If you are the parent of a defiant teenager, you probably discovered a long time ago that whenever you tell him or her "no" – it automatically turns into a power-struggle. Even the most simplest of requests can often result in very stressful parent-child conflict. As a result, many parents (in an effort to reduce their stress) find themselves “over-negotiating” with their teenager ...anything to eliminate the drama and backtalk.
While negotiating is certainly an important parenting tool in many situations, if it is used to simply "keep the peace" and avoid arguments at all cost, the result is over-indulgent parenting. And unfortunately, there is nothing that feeds “defiance” more than over-indulgence.
Appropriate negotiation would look like this:
Your teenager feels like he should get a raise on his allowance. He recently turned 16, and feels that $15 per week is not enough. So he asks if you would be willing to go $20 per week. You come back with, "Yes I am willing to give you a five dollar raise if you will start taking responsibility for the yard work. That will include mowing, trimming, as well as raking leaves in the fall." If your son agrees to these terms, it's a win-win situation. If he doesn't, then he gets no raise in allowance - period!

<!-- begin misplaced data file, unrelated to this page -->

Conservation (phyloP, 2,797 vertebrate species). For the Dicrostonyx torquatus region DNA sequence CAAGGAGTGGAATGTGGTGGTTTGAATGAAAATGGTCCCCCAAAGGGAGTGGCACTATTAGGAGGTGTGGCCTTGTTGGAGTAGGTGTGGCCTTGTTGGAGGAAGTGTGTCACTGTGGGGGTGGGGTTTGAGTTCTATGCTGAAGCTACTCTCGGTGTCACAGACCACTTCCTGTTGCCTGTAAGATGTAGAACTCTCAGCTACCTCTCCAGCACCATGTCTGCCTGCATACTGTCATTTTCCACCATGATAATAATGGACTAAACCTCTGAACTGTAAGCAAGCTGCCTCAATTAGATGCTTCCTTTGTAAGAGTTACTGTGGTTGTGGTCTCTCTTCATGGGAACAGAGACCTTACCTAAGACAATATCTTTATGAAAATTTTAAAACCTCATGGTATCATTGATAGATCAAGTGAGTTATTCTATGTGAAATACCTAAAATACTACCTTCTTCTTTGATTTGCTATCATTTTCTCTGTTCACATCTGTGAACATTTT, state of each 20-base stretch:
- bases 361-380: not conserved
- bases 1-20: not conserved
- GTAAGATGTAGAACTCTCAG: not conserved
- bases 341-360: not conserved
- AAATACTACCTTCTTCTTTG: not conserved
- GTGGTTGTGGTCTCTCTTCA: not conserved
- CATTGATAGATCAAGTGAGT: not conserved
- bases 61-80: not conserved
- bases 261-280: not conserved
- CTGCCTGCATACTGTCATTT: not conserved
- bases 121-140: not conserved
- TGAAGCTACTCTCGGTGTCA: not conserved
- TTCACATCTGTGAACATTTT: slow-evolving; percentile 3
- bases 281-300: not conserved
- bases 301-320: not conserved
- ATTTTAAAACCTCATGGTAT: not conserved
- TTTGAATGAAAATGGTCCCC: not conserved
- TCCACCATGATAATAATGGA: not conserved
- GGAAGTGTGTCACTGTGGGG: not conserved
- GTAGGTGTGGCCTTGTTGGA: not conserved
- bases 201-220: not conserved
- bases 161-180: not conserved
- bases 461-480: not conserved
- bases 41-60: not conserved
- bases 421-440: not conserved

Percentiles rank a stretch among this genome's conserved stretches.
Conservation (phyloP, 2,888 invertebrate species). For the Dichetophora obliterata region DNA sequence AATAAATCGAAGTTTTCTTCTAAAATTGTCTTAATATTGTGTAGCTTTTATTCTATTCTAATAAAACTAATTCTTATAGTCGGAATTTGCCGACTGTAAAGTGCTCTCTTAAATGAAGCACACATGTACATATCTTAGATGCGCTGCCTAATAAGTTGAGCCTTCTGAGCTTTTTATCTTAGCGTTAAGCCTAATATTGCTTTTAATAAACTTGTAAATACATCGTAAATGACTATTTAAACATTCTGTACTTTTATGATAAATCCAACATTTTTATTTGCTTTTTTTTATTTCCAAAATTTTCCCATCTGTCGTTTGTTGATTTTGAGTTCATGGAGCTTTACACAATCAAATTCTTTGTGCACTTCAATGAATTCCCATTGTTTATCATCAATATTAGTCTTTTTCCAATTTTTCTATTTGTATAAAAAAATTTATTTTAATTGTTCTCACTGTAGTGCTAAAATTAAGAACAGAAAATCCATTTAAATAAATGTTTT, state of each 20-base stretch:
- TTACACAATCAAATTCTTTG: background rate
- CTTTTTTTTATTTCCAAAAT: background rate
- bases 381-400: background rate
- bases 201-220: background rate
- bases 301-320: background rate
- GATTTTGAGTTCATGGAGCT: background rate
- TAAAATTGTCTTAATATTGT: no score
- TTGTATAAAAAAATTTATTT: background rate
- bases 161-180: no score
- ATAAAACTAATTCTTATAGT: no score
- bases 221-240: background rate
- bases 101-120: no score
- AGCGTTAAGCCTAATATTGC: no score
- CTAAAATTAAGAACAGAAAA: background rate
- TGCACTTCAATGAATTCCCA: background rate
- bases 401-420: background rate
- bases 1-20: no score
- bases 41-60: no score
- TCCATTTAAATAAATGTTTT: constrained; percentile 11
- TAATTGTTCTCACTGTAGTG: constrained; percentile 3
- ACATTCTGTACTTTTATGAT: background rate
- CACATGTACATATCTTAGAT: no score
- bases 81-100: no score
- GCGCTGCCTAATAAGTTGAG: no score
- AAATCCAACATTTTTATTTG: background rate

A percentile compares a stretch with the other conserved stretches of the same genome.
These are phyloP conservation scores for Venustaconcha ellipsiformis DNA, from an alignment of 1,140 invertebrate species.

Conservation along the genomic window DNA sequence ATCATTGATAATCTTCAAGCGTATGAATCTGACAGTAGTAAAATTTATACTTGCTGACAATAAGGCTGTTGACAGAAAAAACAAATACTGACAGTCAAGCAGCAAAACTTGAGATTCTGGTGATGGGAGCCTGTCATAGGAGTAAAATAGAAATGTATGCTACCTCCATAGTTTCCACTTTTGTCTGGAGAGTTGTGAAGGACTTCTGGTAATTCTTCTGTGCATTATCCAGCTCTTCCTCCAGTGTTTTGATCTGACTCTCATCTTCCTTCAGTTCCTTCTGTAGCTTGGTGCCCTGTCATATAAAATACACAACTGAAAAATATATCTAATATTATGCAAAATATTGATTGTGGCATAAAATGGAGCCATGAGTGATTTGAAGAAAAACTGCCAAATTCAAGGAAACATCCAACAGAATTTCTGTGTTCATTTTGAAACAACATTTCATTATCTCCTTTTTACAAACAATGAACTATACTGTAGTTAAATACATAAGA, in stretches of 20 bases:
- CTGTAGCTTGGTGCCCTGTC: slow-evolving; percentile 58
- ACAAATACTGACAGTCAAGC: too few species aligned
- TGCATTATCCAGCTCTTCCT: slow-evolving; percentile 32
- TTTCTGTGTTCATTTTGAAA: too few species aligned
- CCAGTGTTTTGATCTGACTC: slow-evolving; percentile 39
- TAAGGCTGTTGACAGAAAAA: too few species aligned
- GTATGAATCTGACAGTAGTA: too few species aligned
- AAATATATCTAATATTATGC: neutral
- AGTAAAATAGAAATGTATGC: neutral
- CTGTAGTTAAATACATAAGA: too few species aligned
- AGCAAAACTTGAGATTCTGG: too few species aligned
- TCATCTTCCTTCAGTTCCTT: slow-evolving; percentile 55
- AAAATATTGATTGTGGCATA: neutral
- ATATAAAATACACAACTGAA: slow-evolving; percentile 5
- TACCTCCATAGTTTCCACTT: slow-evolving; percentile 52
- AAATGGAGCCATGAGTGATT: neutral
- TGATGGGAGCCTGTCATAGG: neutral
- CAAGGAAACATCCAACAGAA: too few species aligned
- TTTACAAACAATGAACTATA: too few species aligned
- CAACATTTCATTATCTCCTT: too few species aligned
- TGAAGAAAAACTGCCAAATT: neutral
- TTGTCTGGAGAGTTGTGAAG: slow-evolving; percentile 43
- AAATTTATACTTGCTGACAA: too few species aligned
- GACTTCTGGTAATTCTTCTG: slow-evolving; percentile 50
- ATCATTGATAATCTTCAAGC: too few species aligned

Now let's look at an example of over-negotiation (used to avoid another tug-of-war):
Your teenager states that all of his friends are getting $20 a week for allowance, and he feels like you're a cheapskate. So he says, "You should start giving me $20 a week. I'm not a kid anymore." Then you state that you would be willing to go $20 per week if he would do the yard work. He contests that notion, stating that none of his friends have to do yard work. With an attitude of self-entitlement, he asserts that he shouldn't have to work for an allowance. You come back with, "Fine …if you don't want to do the yard work, then you only get $15 a week." An argument ensues, it goes back and forth for 5 minutes, and you finally say, "OKAY! I'll give you $20 a week if you’ll just stop arguing with me, but it wouldn't hurt you to start doing some chores around here."
In the example above, you did indeed avoid a lengthy power-struggle, but unfortunately you also fed defiance. Now you're teenager knows that all he has to do is pressure you and you will "wave the white flag" and let him have his way. So the next time he wants something, he won't be up for compromise or negotiation. Instead, he will push for a one-sided deal once again.
So how can parents avoid over-negotiating while at the same time lessen the risk of initiating a tug-of-war? Here are a few ideas that can help you with this issue:
1. As much as possible, involve your teenager in the decision-making process. Many (if not most) situations are negotiable to a certain extent. For example, if your teenage son wants to have some friends over on a Friday evening for pizza and watch a movie, you could say, "I might let you have your friends over. What are you going to do to earn that privilege? If I'm going to rent a movie and buy pizza, what do I get in return?" Then let your teenager come up with some ideas about what he can do to earn this privilege. If his proposal sounds reasonable, then you may want to accept it.